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Did Sacha Baron Cohen’s Oscar stunt backfire? Find out in this week’s episode of “Future of Engagement”!

2 min read

Brands & Campaigns

This is a guest post by Murray Newlands. Murray is the CEO and founder of Influence People, an online marketing firm based in San Francisco.

To promote his film “The Dictator,” Sacha Baron Cohen arrived at the Oscars clad in a white Gaddafian suit and pinned with medals he most certainly didn’t deserve. He was a mixture between the stereotypical Latin American and Middle Eastern two-bit dictators, Army colonels who led coups and became iron-fisted rulers of Third World non-nation states. While the media expected “Aladeen” to visit the Oscars and draw attention to himself, they did not expect him to go so far as to spill fake ashes (which Cohen claimed belonged to Kim Jong Il) onto reporter and TV personality Ryan Seacrest. Although Cohen succeeded in advertising his film, did he go too far from a marketing perspective? In this episode of “Future of Engagement,” I explore the social media response to this stunt, and whether marketing stunts in general work.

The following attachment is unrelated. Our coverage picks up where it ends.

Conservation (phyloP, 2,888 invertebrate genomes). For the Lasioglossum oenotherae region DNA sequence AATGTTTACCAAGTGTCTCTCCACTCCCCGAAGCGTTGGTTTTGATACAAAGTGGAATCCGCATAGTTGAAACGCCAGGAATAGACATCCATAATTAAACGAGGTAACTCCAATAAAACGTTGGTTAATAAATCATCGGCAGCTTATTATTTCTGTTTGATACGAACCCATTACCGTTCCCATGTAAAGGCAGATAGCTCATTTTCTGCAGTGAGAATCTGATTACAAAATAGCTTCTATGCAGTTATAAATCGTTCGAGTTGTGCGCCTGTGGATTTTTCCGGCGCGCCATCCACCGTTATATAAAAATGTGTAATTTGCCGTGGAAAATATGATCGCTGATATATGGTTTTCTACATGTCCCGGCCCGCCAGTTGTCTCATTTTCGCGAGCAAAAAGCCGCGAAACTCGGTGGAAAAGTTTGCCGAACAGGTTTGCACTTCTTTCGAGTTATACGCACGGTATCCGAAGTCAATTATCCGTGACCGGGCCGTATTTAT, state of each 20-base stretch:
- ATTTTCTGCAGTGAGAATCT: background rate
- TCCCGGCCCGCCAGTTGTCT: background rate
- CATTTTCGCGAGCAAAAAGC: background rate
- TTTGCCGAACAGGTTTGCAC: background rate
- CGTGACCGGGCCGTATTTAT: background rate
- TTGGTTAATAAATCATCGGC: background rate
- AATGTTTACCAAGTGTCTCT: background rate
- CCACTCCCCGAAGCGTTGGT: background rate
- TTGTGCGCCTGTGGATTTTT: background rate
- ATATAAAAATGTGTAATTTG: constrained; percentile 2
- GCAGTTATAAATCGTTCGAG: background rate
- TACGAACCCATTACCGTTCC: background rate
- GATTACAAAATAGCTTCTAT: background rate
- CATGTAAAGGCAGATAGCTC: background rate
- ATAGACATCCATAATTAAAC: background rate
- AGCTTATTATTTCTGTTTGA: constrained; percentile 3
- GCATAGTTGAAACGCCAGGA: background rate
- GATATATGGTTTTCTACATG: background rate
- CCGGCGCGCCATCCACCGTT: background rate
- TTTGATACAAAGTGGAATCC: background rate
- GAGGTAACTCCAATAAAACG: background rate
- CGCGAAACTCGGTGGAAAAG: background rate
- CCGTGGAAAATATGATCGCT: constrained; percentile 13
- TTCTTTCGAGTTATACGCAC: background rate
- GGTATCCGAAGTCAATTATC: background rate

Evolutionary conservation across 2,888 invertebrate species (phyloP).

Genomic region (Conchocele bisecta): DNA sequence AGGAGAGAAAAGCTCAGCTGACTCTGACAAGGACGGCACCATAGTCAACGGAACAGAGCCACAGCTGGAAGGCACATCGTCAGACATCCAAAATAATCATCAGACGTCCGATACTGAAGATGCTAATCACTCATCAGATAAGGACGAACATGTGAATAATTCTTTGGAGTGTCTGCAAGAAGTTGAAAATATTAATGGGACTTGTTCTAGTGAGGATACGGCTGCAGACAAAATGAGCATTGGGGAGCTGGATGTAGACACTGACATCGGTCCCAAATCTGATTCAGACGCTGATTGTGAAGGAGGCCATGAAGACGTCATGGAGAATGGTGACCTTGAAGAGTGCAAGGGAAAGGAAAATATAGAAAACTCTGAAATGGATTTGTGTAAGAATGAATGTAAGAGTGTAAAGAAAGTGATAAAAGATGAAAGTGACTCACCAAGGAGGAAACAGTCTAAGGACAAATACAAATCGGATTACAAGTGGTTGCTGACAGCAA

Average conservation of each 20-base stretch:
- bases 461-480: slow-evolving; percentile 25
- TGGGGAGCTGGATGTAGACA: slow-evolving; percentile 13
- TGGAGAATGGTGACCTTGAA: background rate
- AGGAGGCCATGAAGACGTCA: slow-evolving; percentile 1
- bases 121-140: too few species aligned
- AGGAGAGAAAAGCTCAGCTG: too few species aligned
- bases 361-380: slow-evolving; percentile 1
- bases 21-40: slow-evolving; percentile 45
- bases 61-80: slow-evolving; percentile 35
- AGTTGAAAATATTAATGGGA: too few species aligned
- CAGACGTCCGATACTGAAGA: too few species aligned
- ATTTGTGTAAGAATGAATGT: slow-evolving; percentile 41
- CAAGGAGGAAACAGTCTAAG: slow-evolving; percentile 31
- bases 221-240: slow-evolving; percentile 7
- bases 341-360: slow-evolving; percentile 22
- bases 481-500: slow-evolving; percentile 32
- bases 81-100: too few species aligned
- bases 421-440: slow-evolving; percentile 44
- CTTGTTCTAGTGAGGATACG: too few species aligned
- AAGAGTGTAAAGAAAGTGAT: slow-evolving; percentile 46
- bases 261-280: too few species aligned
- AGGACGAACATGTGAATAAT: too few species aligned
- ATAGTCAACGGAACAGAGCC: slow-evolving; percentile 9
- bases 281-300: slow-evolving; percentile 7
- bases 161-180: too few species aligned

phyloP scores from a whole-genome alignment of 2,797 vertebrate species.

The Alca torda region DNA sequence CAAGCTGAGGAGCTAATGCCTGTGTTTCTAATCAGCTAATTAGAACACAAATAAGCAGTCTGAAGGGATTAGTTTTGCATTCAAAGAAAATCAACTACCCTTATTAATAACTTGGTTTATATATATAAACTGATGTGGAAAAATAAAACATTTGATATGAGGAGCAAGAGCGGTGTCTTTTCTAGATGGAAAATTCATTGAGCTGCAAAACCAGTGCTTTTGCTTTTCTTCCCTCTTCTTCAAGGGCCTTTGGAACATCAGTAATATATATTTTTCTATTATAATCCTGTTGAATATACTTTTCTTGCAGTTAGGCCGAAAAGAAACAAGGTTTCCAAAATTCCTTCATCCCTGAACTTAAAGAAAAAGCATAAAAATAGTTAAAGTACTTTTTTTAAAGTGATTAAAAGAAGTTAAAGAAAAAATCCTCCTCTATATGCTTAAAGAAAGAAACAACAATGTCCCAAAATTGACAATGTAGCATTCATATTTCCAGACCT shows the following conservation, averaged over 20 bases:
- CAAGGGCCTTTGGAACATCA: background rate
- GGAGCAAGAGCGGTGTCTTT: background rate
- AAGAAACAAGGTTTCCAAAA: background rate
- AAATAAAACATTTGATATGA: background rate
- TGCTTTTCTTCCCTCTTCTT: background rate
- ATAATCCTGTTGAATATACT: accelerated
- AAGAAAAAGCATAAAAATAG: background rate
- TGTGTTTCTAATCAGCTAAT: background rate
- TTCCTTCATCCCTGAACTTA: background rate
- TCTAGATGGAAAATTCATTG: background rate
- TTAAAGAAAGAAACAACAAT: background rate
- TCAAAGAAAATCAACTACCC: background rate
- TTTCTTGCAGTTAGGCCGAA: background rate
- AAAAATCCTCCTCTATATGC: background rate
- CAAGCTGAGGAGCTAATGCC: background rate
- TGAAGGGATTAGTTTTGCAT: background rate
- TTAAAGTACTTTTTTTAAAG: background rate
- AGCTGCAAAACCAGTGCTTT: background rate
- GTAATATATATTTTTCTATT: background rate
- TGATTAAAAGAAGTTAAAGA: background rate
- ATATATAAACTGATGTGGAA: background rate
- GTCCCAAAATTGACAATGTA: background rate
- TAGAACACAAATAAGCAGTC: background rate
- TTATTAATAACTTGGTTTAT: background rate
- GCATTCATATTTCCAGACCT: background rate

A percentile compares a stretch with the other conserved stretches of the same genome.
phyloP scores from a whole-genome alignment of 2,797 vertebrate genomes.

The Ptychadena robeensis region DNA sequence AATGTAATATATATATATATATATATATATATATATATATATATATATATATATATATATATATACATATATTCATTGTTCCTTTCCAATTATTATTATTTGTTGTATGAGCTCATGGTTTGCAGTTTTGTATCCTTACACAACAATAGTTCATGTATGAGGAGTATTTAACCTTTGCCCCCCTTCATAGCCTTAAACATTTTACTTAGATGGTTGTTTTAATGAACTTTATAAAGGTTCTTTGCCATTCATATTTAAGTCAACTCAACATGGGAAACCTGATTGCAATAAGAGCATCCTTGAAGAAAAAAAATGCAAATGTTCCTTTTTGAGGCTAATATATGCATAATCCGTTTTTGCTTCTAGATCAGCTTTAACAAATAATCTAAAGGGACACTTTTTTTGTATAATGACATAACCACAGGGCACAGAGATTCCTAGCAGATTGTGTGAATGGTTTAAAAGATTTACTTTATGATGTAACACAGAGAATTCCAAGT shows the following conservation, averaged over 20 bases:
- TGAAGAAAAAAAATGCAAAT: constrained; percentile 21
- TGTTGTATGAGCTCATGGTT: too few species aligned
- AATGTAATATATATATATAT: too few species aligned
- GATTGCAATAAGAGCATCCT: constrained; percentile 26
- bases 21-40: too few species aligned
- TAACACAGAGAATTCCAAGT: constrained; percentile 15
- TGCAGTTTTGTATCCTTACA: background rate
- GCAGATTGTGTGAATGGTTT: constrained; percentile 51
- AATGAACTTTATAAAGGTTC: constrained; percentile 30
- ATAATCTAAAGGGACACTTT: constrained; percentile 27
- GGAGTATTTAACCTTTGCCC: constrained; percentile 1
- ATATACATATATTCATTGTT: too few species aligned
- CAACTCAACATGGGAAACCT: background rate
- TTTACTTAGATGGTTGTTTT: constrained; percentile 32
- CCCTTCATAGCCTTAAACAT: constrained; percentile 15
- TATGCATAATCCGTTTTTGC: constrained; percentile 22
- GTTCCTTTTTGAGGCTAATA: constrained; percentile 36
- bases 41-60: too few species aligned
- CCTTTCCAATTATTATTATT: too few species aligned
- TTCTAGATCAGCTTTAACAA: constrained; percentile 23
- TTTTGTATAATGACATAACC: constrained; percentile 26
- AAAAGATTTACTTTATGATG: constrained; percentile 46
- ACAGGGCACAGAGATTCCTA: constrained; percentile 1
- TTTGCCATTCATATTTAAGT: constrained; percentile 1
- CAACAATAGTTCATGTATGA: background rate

• In-character as Aladeen, Cohen announced he’d crash the Oscars beforehand, which helped ensure coverage since the media was already expecting him to do a stunt.
  • He covered a reporter in ash so the media was all but forced to cover it, and this reminded people about Cohen whenever they saw the reporter later on in the awards.
  • But social media responses were almost equally split between positive and negative responses.

Graph by Alerti Social Media Monitoring and Management:

This Alerti graph looks at what and where people were sharing about the terms “Sacha Baron Cohen” and “Dictator.”